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The Shape of an Emerald

Hi everyone

I’m in a bit of a quandary about cutting some emeralds for a
geologist friend who brought them back from Brazil. They’re a very
nice deep green color and almost clean, save for a few fractures.
These I think (without having done it yet) should pretty much vanish
after the stones are oiled.

The problem lies in the shape of the rough. It would yield quite a
large stone if I cut it so as to make one of the large flat sides the
table. But it would not be deep enough to get the proper pavilion

Standing the stone up on its side and using a narrow side as the
table will yield a narrow but deep stone, plenty deep enough to get
the proper pavilion angles. Yet a great deal of nice clear emerald
would be ground away (from the bottom) in the process.

Let me try that visually

	A                              B
	___________                  ______
	|          |                 |    |
	|          |                 |    |
	|__________|                 |    |
	                             |    |
	                             |    |
	                             |    |

“A” would yield a larger but shallow stone; “B” a smaller, narrower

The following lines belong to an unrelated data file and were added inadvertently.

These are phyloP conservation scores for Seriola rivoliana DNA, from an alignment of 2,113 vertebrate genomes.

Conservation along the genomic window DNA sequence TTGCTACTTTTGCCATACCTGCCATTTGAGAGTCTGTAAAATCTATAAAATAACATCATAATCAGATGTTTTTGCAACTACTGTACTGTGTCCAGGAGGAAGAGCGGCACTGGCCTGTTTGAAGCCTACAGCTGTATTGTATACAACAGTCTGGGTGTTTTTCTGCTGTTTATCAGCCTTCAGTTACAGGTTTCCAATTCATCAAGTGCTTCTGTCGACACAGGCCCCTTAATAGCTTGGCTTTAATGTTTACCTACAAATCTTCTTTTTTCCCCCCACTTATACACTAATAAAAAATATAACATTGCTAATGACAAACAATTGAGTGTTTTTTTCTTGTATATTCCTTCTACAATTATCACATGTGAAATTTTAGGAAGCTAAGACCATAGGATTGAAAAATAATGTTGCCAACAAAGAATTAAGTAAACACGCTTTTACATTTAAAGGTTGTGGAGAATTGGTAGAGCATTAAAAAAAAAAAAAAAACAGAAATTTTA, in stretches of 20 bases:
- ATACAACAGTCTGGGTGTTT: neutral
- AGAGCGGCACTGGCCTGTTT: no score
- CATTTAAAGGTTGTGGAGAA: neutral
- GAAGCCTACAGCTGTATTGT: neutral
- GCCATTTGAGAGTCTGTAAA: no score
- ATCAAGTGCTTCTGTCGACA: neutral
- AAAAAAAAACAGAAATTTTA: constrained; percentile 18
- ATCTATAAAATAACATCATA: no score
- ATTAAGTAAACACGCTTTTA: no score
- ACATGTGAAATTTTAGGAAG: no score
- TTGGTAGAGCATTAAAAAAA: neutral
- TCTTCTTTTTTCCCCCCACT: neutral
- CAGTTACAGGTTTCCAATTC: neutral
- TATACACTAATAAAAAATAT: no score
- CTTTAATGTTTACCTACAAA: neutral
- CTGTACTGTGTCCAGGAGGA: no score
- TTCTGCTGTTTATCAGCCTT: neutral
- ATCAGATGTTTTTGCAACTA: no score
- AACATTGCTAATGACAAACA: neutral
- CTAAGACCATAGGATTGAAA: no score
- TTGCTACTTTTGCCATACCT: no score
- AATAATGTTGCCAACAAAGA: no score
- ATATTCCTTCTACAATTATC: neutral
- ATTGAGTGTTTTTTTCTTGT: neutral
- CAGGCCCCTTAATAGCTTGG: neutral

stone but with proper pavilion angles and much wastage at the bottom.

What say you, gem-savvy Orchideans? How important are proper
pavilion angles in a nice deep green emerald? Which way of cutting
will preserve the most value?

Cheers & thanks
Hans Durstling
Moncton, Canada

Hans - Unless you’re exceedingly lucky with “jardin” there won’t be
enough internal clarity to get good refraction even with proper
angles all the way around. I don’t routinely work with emerald, but
my acquaintances who do cut for size and color. Perhaps we have an
emerald specialist who can advise more fully.

Jim Small
Small Wonders


It is hard to give specific advice on such a stone without seeing it
as it is very difficult to know ratios of thickness and size that can
drastically effect cutting angles, but here are my views in general.

The pavilian angles are what causes primary reflection/refraction in
a stone which manifests as brilliance. Few emeralds (beryl) give this
effect as RI is only in the 1.5-1.6 range. Therefore you are cutting
primarily for color (and weight)! A lot depends on the
hue…blue/green, green/yellow, etc, and color saturation of the
stone. If it is a good even and deep color …cutting proper pav
angles (assume you mean 43 deg) will preserve the deep color but do
little to increase brilliance anyway. Reducing the pav mains towards
the critical angle, somewhere around 41 deg, will tend to lighten the
stone, do little regarding brilliance but you run the risk of
windowing the stone.

If the stone is a good as you say, I would stay with the weight, but
keep the pav angles as high as you can. You might be able to make up
some depth by increasing the crown mains a bit. This will preserve
some of the color as well.

You are luck to have an opportunity to work with a good emerald!

Cheers from Don at The Charles Belle Studio in SOFL where the rains
have hopefully stopped for a breather and where simple elegance IS
fine jewelry! @coralnut1

Hans, I would cut for the largest stone possible. Your goal is to
get the best stone out of the rough. The best stone is the largest
stone with the most brilliance. Grind your table over the largest